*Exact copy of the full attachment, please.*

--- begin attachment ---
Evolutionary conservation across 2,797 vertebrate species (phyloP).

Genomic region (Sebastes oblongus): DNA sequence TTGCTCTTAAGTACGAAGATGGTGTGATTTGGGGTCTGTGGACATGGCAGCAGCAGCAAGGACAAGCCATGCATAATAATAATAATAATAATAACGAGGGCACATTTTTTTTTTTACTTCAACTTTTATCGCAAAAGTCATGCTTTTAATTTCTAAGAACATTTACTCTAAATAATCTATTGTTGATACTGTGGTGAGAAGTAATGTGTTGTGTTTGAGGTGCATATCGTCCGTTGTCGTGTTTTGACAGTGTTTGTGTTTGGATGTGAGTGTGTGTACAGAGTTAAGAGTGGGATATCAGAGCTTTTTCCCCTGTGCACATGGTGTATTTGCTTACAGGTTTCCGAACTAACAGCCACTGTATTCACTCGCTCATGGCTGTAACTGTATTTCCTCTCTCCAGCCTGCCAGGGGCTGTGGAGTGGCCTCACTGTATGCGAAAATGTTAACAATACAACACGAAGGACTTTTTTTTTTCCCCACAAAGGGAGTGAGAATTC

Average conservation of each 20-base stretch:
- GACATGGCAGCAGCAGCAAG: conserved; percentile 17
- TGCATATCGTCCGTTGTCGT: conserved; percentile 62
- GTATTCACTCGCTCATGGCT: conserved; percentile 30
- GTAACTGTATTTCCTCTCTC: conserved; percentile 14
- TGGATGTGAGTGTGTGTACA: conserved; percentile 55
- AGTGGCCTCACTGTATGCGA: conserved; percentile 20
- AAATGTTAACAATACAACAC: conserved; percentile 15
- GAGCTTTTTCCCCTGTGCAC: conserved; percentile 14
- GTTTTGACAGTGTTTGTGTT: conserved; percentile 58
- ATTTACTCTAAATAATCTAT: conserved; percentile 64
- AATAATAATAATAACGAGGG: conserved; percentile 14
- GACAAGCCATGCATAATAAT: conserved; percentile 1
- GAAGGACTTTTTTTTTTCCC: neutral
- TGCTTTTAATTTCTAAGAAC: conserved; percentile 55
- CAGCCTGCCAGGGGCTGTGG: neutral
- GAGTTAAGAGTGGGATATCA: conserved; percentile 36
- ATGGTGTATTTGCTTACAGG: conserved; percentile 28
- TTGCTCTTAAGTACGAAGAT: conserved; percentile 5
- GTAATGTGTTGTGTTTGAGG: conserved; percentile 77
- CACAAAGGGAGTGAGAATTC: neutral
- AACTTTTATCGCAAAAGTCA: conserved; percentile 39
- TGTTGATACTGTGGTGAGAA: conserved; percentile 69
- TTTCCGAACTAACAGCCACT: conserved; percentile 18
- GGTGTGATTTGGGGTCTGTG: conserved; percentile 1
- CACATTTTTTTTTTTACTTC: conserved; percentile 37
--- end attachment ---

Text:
Evolutionary conservation across 2,797 vertebrate species (phyloP).

Genomic region (Sebastes oblongus): DNA sequence TTGCTCTTAAGTACGAAGATGGTGTGATTTGGGGTCTGTGGACATGGCAGCAGCAGCAAGGACAAGCCATGCATAATAATAATAATAATAATAACGAGGGCACATTTTTTTTTTTACTTCAACTTTTATCGCAAAAGTCATGCTTTTAATTTCTAAGAACATTTACTCTAAATAATCTATTGTTGATACTGTGGTGAGAAGTAATGTGTTGTGTTTGAGGTGCATATCGTCCGTTGTCGTGTTTTGACAGTGTTTGTGTTTGGATGTGAGTGTGTGTACAGAGTTAAGAGTGGGATATCAGAGCTTTTTCCCCTGTGCACATGGTGTATTTGCTTACAGGTTTCCGAACTAACAGCCACTGTATTCACTCGCTCATGGCTGTAACTGTATTTCCTCTCTCCAGCCTGCCAGGGGCTGTGGAGTGGCCTCACTGTATGCGAAAATGTTAACAATACAACACGAAGGACTTTTTTTTTTCCCCACAAAGGGAGTGAGAATTC

Average conservation of each 20-base stretch:
- GACATGGCAGCAGCAGCAAG: conserved; percentile 17
- TGCATATCGTCCGTTGTCGT: conserved; percentile 62
- GTATTCACTCGCTCATGGCT: conserved; percentile 30
- GTAACTGTATTTCCTCTCTC: conserved; percentile 14
- TGGATGTGAGTGTGTGTACA: conserved; percentile 55
- AGTGGCCTCACTGTATGCGA: conserved; percentile 20
- AAATGTTAACAATACAACAC: conserved; percentile 15
- GAGCTTTTTCCCCTGTGCAC: conserved; percentile 14
- GTTTTGACAGTGTTTGTGTT: conserved; percentile 58
- ATTTACTCTAAATAATCTAT: conserved; percentile 64
- AATAATAATAATAACGAGGG: conserved; percentile 14
- GACAAGCCATGCATAATAAT: conserved; percentile 1
- GAAGGACTTTTTTTTTTCCC: neutral
- TGCTTTTAATTTCTAAGAAC: conserved; percentile 55
- CAGCCTGCCAGGGGCTGTGG: neutral
- GAGTTAAGAGTGGGATATCA: conserved; percentile 36
- ATGGTGTATTTGCTTACAGG: conserved; percentile 28
- TTGCTCTTAAGTACGAAGAT: conserved; percentile 5
- GTAATGTGTTGTGTTTGAGG: conserved; percentile 77
- CACAAAGGGAGTGAGAATTC: neutral
- AACTTTTATCGCAAAAGTCA: conserved; percentile 39
- TGTTGATACTGTGGTGAGAA: conserved; percentile 69
- TTTCCGAACTAACAGCCACT: conserved; percentile 18
- GGTGTGATTTGGGGTCTGTG: conserved; percentile 1
- CACATTTTTTTTTTTACTTC: conserved; percentile 37